With provincial elections scheduled for the end of January, Iraq appears to be plagued by political troubles that seem closer to Shakespearean drama than to nascent democracy.
There is talk of a coup to oust the prime minister. The speaker of the Parliament has abruptly resigned, making angry accusations on his way out the door. And there have been sweeping arrests of people believed to be conspiring against the government, both in Baghdad and Diyala Province.
The above is from Alissa J. Rubin's "Political Power Plays Unsettle Iraq" (New York Times) which runs on the front page of the paper this morning. Rubin explores the conflict between those wanting centralized control and those wanting provinces to have more control. She notes that US Ambassador to Iraq Ryan Crocker and former top commander in Iraq General David Petreaus are fond of using the term "fragile" to describe Iraq. No, that's not the equivalent of a 90% democracy. Rubin explores how al-Maliki is seen to be consolidating his power and doing so at the expense of others. She explores his "controversial" program of putting tribal councils on his personal payroll. For those paying attention in April, this is what Joe Biden was publicly warning against.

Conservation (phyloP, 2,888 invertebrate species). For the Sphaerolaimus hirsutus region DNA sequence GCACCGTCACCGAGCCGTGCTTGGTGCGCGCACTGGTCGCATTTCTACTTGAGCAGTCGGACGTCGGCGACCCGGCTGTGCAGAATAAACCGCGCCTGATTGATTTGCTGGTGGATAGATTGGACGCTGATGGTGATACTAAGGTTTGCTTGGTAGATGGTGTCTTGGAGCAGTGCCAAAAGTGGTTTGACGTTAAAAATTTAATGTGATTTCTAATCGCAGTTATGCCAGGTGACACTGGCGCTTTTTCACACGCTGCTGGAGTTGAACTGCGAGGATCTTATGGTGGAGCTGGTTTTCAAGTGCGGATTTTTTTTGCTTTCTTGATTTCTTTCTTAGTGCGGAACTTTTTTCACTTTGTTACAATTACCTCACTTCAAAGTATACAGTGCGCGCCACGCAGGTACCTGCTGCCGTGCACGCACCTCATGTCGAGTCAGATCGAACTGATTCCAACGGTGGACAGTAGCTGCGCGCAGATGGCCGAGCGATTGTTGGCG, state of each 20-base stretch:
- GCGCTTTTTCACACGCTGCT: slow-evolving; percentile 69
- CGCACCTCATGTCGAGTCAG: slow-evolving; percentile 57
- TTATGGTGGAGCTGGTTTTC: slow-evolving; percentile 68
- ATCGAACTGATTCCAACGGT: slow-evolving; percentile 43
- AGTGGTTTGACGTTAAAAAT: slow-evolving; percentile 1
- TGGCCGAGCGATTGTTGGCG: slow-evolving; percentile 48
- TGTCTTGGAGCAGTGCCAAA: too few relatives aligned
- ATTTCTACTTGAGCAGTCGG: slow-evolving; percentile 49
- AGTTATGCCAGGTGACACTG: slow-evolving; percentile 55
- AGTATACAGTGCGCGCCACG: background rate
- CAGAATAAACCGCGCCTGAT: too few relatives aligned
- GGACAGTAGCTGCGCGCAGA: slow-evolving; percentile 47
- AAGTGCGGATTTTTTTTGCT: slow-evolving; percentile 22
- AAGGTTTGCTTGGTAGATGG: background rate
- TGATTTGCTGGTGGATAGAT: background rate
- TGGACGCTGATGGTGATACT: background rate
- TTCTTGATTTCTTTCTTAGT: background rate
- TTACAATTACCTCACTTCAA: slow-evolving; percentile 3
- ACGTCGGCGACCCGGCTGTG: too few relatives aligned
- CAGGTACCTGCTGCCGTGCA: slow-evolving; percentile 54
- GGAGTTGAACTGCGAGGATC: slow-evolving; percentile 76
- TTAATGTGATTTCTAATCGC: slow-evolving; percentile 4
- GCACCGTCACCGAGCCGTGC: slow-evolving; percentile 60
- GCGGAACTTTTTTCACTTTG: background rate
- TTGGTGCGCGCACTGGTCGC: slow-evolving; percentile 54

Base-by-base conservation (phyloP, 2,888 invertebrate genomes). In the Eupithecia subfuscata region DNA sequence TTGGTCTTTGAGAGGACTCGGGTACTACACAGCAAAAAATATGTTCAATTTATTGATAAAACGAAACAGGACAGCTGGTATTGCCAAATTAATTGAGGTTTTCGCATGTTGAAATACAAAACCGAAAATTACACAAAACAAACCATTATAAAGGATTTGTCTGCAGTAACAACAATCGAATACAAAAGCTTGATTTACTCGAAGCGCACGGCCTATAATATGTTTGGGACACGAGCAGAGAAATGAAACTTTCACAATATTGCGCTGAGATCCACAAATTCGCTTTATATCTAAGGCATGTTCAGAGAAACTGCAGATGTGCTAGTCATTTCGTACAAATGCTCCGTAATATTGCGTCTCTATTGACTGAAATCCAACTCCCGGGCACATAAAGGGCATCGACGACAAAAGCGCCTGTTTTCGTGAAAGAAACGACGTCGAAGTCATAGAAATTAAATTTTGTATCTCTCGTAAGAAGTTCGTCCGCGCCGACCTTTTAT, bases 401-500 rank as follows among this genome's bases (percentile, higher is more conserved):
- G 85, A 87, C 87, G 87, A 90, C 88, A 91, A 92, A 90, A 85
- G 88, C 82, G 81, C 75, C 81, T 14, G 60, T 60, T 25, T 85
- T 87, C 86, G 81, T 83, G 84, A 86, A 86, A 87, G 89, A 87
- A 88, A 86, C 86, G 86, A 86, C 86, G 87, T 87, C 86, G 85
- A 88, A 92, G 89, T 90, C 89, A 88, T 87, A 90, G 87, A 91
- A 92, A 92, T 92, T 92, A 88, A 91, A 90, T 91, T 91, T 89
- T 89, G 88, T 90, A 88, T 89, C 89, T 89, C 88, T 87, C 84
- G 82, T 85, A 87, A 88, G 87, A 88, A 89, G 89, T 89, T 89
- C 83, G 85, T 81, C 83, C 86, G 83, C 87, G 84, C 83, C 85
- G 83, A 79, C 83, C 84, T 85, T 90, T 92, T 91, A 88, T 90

Rubin notes that despite the amnesty for Sunnis, the bulk remain imprisoned, she notes that along with talks of coups in Iraq, there is talk of holding a no-confidence vote to replace him:
But unless there is a consensus about a successor, the government could drift for months as it did after the elections in 2005, when there were several months of discussions about who would become prime minister, and in 2006, when the previous prime minister, Ibrahim al-Jaafari, was removed. It's billed as a "NEWS ANALYSIS" and is probably the strongest thing on Iraq that's made the front page all year.
Meanwhile al-Maliki just finished a visit to Turkey. It did not go well. He breezed in dismissing concern over the PKK and mouthing remarks about bi-lateral trade and how there were so many issues that Iraq and Turkey had to address, important issues. As Carole King sings in "Chalice Borealis" (which she wrote with Rick Sorensen), "Didn't turn out quite the way you wanted, how were you to know?" So when the news shortly after he arrives is that the PKK in northern Iraq has just killed three Turkish soldiers with seventeen more injured, it demanded a statement and he had nothing to offer but mealy mouth words. Repeating, he came into Turkey dismissing the need to address the PKK (despite Iraq's president and vice president both visiting Turkey in the last seven days to address the issue of the PKK and other issues)and, when the news broke of the dead and wounded soldiers, he fell back on soundbytes he's been using since 2007. It was not a diplomatic success. But Turkey was only one stop on his tour of diplomacy. Or was supposed to be. Dalya Hassan and Aziz Alwan's "Iraqi Prime Minister Cancels Iran Trip; Attack in Mosul Kills U.S. Soldier" (Washington Post) informs that the planned trip to Iran has been cancelled and no one is sure why that is: